Benton Health Dept. Chief Talks Reopen Worries, ICU Limits

  Since the COVID-19 pandemic began, Benton County has seen 76 cases and 5 of Oregon’s 202 coronavirus deaths, according to the Oregon Office of Emergency Management. Neighboring Polk County, which had ten thousand fewer residents than Benton County in 2010, has seen 134 cases and 12 deaths. Looking at both the coronavirus cases and deaths in all of the surrounding counties, Benton has somehow fared better than its neighbors, even when adjusting for population size.  

To Charlie Fautin, the Interim Co-Director of the Benton County Health Department, Benton County’s ability to keep its case numbers down is largely due to residents being “more protective of one another, as far as keeping personal distance and wearing masks,” as well as the ability of many residents employed in the County’s tech and education sectors to work from home  

Of course, many of the college students who call the county home for most of the year either left when classes first moved online or once classes ended for the summer, reducing the number of people county residents might bump into at the grocery store or share a sidewalk with.  

Fautin acknowledged other aspects of Benton County’s population might also be playing a role. 

“We have always had a very health conscious population,” Fautin said, citing the county’s lower obesity and tobacco use rates than the surrounding counties. According to Data USA, Benton County’s tobacco use rate is only slightly lower than its neighbors (14% compared to 16.4% in Linn County), but its obesity rate (24.4%) is substantially lower than that of Linn (35.6%), Polk (34%), and Lincoln (30%) counties.  

Reopening Shocks Possible 

Even with these advantages and fewer cases, Fautin said Benton County residents should not relax. “We are sick and tired of not being close together, to our friends and loved ones,” Fautin said, but there is still no vaccine “and COVID-19 is not at all tired of making us sick.”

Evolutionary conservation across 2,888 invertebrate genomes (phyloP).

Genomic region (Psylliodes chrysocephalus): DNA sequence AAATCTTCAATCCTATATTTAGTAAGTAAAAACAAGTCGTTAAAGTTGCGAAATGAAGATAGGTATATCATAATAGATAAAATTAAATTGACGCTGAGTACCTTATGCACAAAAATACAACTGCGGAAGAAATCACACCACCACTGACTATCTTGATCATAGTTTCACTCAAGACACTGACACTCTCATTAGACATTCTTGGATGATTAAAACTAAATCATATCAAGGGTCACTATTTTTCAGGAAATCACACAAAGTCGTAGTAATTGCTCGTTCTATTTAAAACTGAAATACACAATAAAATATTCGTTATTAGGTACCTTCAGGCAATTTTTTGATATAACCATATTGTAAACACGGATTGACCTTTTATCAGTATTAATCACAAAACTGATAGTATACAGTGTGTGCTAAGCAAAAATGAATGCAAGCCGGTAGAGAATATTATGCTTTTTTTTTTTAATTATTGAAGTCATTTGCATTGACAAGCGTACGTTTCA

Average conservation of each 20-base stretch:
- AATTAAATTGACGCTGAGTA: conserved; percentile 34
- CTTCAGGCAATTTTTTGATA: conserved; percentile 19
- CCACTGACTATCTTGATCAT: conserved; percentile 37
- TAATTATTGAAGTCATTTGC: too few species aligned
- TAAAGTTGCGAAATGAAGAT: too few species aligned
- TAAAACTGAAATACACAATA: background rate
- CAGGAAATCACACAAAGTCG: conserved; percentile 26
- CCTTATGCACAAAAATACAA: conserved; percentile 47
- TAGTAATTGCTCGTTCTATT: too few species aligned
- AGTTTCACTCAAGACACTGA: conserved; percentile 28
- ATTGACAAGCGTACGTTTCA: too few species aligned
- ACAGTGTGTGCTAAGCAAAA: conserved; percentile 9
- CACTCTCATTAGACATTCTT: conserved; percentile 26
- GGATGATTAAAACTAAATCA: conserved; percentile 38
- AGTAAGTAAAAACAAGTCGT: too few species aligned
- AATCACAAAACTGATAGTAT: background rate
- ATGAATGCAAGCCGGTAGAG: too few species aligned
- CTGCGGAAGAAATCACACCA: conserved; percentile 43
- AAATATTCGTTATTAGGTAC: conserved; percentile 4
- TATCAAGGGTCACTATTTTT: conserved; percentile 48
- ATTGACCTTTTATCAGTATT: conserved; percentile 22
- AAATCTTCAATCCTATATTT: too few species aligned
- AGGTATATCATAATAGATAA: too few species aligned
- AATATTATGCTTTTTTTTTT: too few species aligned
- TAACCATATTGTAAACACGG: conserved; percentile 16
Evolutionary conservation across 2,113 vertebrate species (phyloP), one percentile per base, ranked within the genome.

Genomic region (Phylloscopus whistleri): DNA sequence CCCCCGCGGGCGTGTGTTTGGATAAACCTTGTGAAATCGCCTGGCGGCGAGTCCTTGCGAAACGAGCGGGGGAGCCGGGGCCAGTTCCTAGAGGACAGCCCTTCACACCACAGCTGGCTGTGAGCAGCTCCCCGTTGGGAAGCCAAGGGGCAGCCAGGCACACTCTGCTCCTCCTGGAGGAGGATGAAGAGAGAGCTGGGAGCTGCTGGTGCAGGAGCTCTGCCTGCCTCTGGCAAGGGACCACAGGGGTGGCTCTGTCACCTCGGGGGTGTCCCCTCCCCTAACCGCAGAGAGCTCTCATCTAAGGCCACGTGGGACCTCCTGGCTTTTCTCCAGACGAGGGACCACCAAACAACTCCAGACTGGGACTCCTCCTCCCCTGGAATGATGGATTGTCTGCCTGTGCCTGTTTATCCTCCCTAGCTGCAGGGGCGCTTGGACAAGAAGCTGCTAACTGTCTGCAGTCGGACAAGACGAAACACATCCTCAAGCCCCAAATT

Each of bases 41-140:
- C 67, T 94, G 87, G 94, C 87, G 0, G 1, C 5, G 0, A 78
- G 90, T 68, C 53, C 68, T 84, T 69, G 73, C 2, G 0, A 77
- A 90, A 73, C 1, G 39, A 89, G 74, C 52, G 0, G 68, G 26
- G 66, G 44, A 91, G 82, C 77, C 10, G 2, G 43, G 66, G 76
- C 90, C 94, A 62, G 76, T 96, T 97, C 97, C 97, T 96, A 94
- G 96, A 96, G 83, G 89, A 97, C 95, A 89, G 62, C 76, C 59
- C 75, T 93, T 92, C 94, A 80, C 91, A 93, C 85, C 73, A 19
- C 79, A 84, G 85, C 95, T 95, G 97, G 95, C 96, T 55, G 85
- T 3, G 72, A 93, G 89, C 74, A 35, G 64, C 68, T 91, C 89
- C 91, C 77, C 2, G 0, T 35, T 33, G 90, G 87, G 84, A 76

While Benton County and other counties managed to “flatten the curve” after two months of quarantine, Peter Banwarth, an epidemiologist and public health data scientist at the Benton County Health Department, told the Daily Barometer in late May there is a possibility of “shocks to the system” as the community begins to reopen. Benton County has seen 7 new cases since June 22, and the statewide death toll has increased by 10 since then.  

Oregon, Fewest ICU Beds Nationwide 

In a state that only had 663 ICU beds in March and the lowest rate of hospital beds per capita in the country (1.6 hospital beds per 1,000 residents), these “shocks” have a greater chance of overwhelming Oregon’s health care system.  

The Good Samaritan Regional Medical Center (GSRMC), which has 188 beds, is the only hospital in Benton County, and in many instances also serves Linn and Lincoln counties . In a written statement, Good Samaritan said it currently has 38 ICU beds across its five hospitals and 12 ICU beds at the GSRMC 

While hospital beds filling up may seem to be a good measure of when the virus is about to overwhelm a hospital, Fautin cautioned that it isn’t the overall number of cases, but “how fast they come and “who becomes severely ill.” Whether the GSRMC runs out of beds and is forced to divert patients to other hospitals largely depends on the intensity of the pandemic, which may rise as businesses reopen and residents try to return to some kind of social normalcy. 

Corvallis’ ICU Capacity Limited 

Thus far in the pandemic, Good Samaritan claims it has not needed to acquire more ICU beds, but according to Fautin, “one thing to remember is our hospital (GSRMC) comes close to or exceeds capacity in a bad flu year.”   

Fautin advises Benton County residents to continue to limit their interaction with groups of people, and avoid larger groups like the one that attended the Lighthouse Pentecostal Church in Union County, which became an outbreak hotspot, altogether.  

One of COVID-19’s characteristics is that it can infect many more people through “super spreaders.” “Everyone who is infected can spread it,” said Fautin, “but, for whatever reason, some people shed a lot more virus and they are capable of infecting a lot more people than most people are. And the more people those folks are around, the more disease you get.”   

 “At this point, the virus is still very much in the driver’s seat,” Fautin added.  

By Henry Latourette Miller